Dublin Bay wastewater treatment works cuts pump maintenance time and costs
Maintenance costs and out of service hours of a critical pumping application at a Dublin Bay wastewater treatment works have been slashed by using a variable-speed drive's anti-ragging routine. The Ringsend wastewater treatment works, operated by Celtic Anglian Water (CAW), features three 90 kW pumps used for transferring accumulated water from six storm tanks back to the plant for treatment. The 62,000 m3 storage tanks are used during times of high rainfall to hold the storm flows and act as buffers within the plant.
The pumps were prone to ragging, caused by debris fouling the pump inlet and preventing the pump from operating normally. When this occurred, the pumps had to be removed, stripped down and cleaned, before being re-assembled and lowered back into their housing. At least one pump would need to be lifted every storm event, with all three sometimes needing attention simultaneously due to heavy ragging. The use of an overhead lifting beam, electric hoist and maintenance team, meant that the procedure was costly and time-consuming. The cleaning task is dirty and necessitates special attention to health and safety issues. Two fitters were needed for each lifting and cleaning operation, which could take a full day. This meant 16 hours labour costs, often at weekends, for each blocked pump.
An ABB industrial drive, ACQ810, features several intelligent functions, one of which is an anti-ragging technique. When the function is triggered, a cleaning cycle is initiated and operates in a number of user-defined cleaning cycles. The function enables the drive to automatically perform preventive maintenance on the pump. The ACQ810 cleaning trigger commands are very flexible and adaptable to each process.
Brendan Riley, CAW’s Site Maintenance Engineer for the plant, asked ACS Drives and Control Systems, a member of the ABB Drives Alliance, to provide a solution to the problem. “We had worked with ACS on a small sludge transfer pump which also suffered frequent ragging. ACS installed a trial drive free of charge to prove the effectiveness of the ACQ810 which eliminated the problem. They then installed a 90 kW trial drive in a similar way and it delivered the same result”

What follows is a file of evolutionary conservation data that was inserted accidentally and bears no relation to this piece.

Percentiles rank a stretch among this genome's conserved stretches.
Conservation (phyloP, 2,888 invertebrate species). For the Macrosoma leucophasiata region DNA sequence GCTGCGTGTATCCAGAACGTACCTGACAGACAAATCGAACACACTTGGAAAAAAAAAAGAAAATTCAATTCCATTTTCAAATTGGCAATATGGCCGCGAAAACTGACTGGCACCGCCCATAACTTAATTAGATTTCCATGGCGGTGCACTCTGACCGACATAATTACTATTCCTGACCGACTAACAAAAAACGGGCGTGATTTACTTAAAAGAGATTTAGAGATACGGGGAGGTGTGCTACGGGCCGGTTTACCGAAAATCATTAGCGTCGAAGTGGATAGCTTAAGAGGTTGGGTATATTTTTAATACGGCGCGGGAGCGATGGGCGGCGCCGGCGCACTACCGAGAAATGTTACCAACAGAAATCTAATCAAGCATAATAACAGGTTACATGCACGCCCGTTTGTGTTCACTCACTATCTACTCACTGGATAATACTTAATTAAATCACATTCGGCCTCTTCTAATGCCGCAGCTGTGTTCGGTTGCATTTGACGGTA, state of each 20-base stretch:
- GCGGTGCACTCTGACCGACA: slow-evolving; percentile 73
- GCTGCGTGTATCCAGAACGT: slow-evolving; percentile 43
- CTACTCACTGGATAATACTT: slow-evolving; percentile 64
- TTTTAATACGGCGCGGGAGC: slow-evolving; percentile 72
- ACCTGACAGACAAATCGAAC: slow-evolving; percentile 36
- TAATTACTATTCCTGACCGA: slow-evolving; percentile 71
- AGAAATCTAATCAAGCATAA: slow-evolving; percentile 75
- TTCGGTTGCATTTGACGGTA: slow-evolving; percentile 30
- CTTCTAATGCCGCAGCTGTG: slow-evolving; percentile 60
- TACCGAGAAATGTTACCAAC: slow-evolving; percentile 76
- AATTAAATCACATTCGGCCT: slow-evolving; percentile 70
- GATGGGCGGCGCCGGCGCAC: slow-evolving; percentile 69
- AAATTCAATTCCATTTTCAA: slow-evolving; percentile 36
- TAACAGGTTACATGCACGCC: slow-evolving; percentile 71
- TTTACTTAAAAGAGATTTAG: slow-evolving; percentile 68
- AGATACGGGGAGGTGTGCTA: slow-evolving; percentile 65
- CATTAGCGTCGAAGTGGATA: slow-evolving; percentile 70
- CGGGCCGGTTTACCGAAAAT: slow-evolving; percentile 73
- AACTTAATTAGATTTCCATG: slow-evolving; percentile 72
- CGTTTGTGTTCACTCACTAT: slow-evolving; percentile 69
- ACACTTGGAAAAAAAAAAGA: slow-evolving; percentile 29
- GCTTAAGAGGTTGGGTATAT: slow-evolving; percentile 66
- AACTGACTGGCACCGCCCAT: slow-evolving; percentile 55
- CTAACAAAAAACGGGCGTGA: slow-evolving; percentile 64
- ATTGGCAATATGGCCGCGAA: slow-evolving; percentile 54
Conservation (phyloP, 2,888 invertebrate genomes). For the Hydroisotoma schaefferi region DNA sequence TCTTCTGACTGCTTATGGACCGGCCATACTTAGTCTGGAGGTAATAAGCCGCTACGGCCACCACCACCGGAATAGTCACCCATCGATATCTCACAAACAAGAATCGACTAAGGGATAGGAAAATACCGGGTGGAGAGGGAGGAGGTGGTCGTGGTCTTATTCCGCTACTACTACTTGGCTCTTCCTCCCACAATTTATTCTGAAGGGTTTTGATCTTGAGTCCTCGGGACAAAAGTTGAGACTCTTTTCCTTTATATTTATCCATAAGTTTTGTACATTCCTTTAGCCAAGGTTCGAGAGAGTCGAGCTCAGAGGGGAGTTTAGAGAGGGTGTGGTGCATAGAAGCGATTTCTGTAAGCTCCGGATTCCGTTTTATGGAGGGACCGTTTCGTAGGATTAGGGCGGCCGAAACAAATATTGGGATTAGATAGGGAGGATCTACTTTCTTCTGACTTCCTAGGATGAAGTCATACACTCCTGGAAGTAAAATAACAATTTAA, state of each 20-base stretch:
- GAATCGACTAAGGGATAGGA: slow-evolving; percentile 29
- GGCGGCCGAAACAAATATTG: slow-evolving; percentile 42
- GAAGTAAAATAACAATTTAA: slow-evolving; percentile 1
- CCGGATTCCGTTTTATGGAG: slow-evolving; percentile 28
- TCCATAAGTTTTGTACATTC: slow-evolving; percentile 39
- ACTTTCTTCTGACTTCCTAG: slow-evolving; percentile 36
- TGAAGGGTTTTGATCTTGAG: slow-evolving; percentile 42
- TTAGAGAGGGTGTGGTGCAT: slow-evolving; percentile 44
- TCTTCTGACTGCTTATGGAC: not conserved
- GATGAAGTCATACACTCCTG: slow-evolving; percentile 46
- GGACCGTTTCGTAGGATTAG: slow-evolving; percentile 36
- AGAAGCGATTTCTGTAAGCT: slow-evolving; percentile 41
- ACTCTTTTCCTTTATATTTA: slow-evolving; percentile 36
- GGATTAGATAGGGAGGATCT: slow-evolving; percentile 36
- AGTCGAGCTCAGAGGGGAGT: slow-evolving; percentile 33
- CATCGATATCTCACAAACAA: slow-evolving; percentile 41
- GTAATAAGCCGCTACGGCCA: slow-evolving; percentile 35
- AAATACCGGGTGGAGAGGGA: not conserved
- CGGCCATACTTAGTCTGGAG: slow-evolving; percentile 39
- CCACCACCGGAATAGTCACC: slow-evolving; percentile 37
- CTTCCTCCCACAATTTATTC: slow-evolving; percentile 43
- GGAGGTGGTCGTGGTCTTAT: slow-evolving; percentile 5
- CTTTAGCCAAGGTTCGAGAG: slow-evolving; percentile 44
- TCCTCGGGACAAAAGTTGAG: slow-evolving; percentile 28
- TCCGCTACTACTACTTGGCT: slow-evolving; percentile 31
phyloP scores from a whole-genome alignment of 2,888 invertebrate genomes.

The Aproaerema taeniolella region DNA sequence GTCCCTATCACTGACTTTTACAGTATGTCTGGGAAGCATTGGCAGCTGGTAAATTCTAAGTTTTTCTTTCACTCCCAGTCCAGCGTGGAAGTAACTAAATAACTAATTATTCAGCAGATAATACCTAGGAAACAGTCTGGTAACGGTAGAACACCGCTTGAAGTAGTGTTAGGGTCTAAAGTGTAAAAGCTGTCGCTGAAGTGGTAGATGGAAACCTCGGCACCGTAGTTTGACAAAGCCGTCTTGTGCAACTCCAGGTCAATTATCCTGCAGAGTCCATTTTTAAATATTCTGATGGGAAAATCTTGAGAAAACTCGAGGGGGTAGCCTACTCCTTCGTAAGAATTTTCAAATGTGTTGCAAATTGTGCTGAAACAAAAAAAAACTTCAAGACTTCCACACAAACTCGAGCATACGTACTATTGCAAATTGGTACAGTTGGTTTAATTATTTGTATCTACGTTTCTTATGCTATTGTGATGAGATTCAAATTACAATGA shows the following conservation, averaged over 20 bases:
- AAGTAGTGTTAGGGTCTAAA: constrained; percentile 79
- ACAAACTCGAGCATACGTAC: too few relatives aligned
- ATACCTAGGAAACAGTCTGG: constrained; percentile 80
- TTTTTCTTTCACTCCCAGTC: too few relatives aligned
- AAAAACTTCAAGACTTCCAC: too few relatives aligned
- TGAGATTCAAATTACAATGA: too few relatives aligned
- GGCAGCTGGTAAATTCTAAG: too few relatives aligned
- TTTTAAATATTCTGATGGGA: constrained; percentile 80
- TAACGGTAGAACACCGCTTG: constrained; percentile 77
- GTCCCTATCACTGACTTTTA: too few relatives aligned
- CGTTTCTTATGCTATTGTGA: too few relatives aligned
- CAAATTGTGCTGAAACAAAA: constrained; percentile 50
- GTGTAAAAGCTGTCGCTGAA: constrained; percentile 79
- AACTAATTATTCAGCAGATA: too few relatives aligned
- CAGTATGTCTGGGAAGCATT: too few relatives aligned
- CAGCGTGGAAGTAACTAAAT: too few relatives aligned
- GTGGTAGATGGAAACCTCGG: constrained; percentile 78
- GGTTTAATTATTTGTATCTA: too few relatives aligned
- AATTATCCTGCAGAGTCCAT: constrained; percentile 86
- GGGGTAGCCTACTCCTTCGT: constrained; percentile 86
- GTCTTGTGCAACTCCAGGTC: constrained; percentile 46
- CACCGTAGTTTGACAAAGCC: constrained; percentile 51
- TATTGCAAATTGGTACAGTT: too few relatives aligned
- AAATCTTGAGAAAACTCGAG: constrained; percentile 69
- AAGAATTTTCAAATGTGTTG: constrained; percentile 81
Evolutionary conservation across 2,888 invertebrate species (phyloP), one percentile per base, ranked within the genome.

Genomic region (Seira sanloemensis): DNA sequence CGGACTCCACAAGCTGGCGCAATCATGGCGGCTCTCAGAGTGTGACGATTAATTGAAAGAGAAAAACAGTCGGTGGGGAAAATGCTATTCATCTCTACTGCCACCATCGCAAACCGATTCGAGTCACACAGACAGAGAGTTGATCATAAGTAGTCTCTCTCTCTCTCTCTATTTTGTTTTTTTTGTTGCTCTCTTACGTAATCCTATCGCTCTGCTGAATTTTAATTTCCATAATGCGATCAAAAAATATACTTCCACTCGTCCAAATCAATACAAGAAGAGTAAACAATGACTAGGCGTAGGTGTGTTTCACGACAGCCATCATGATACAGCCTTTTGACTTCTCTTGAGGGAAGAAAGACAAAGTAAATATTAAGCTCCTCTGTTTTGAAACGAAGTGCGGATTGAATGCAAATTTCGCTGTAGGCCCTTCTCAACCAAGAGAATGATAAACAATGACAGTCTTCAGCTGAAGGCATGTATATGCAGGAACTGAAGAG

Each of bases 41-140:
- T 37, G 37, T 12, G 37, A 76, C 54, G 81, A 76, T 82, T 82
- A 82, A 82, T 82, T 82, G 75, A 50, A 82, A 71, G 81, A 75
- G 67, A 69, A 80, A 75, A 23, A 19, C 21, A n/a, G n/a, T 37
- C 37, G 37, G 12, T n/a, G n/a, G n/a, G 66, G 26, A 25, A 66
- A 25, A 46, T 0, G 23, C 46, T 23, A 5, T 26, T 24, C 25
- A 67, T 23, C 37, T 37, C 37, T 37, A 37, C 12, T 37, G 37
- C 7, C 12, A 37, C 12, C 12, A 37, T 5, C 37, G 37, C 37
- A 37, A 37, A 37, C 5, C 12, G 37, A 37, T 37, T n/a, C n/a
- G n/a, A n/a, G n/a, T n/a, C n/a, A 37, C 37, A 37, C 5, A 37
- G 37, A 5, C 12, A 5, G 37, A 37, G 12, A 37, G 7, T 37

During the month long trial period, no blockages were experienced and there was no reduction in flow. Following the trial, a permanent installation was provided for all three pumps, following which CAW have not had to lift the pumps once. This is a very significant result for the client.
Seamus Butler of ACS Drives says: “One of the major advantages of our solution is that the drive can take in a signal from an external flow meter mounted to measure the output from the pump. The standard way of detecting flow problems is to react if the pump is drawing a higher than normal current or torque as it tries to deal with the extra load. This method of detection is not always reliable and can be too late as the blockage has already reached a critical stage and cannot be undone easily. Equally the pump characteristic can be such that the load will actually drop, like deadheading, thus rendering this method unreliable. The ABB drive takes action before things get critical, instigating the cleaning cycle once the flow rate starts to drift away from the nominal rate. The ACQ810 has multiple cleaning triggers that can be programmed.”
Adds Brendan Riley: “By preventing blockages in the storm return pumps, the ABB solution has improved the reliability of the whole storm return operation, cutting the labour required and reducing the risk of returning untreated water to the environment. Since installation in July 2012 we have not had to lift a pump for cleaning”.
The treatment works treats water for the Dublin area, serving the equivalent of 1.6 million people. Operated on behalf of Dublin City Council, it is one of the largest and most advanced water treatment works of its kind in Europe.